A few months ago, Carol Lindros had her purse stolen. Inside were personal and important things including credit cards and personal identification cards. To prevent credit card theft, she called up her credit card issuers to cancel her stolen credit card accounts. She then asked for replacement credit cards which she promptly received.
Little did she know that the thieves who got hold of her personal belongings were lying in wait. The thugs later on called the credit card companies and using her own personal information to gain access to her accounts, asked for Lindros' new credit information. Carol Lindros' brand new account numbers, passwords and codes were all that they needed to make unauthorized transactions.
Carol Lindros' credit card account information was then distributed to several people, among them inmates from different correctional facilities. Lindros was appalled when she discovered that there had been a number of unauthorized purchases listed in her credit card statement. One transaction was traced to a merchant who sells pre-paid cards to prisoners in different penitentiaries across the U.S.A. There were also transactions involving fund withdrawals from Lindros' credit card. All of the beneficiaries of the fund transfers were people serving time in different US jails.
Washington investigators who were on the case were able to listen in to some calls from prisoners that were identified as suspects. They later found out that these calls were not personal in nature. The calls were in fact private tutorials to individuals on how they can successfully pull off credit card fraud and theft.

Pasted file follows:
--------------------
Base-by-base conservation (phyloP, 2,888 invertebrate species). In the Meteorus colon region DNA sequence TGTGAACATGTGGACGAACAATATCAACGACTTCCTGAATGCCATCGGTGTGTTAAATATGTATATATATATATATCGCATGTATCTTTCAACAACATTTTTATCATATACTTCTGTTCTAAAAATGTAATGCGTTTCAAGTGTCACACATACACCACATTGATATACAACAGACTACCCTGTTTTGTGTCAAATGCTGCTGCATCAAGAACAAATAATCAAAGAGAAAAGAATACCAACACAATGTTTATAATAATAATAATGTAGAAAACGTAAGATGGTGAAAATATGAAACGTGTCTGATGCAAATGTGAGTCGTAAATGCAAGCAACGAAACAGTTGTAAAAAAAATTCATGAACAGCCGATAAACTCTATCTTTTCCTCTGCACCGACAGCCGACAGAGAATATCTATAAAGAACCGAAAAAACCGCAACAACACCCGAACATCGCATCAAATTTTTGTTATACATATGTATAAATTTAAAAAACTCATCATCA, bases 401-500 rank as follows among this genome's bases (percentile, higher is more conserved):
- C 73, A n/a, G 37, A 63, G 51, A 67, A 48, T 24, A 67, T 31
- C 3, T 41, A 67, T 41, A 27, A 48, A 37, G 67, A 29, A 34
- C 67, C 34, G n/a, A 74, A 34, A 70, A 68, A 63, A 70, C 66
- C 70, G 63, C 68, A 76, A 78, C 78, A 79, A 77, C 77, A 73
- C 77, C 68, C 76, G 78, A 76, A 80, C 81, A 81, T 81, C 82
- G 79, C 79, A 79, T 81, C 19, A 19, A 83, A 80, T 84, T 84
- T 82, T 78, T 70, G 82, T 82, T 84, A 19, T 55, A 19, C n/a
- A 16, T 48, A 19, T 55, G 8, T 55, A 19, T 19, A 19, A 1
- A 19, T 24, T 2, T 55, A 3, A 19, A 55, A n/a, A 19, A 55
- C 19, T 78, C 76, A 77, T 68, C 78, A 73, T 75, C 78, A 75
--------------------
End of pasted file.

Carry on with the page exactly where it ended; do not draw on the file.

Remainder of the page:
Local authorities are presently coordinating with Lindros' credit card issuers to make sure that she would not shoulder the unauthorized entries in her bill. They have also asked the concerned companies to provide more security and safety features to Lindros' other credit cards.
Police investigators warned accomplices to the fraud that they too are liable and accountable for criminal persecution and they could serve lengthy prison sentences if found guilty, regardless if they were not principals to the crime. Authorities are starting to collect more evidence to link the people that the prisoners called from jail and who received orders and instructions to commit fraud.
They have also launched an information campaign reminding consumers especially those residing in the Washington area to be extra vigilant as these thugs are still on the prowl. They added that the group behind the latest credit card fraud case are experts in their "trade" and can carry out identity theft with relative ease. They advised cardholders to regularly check entries on their billing statements and to immediately report any suspicious purchases or transactions.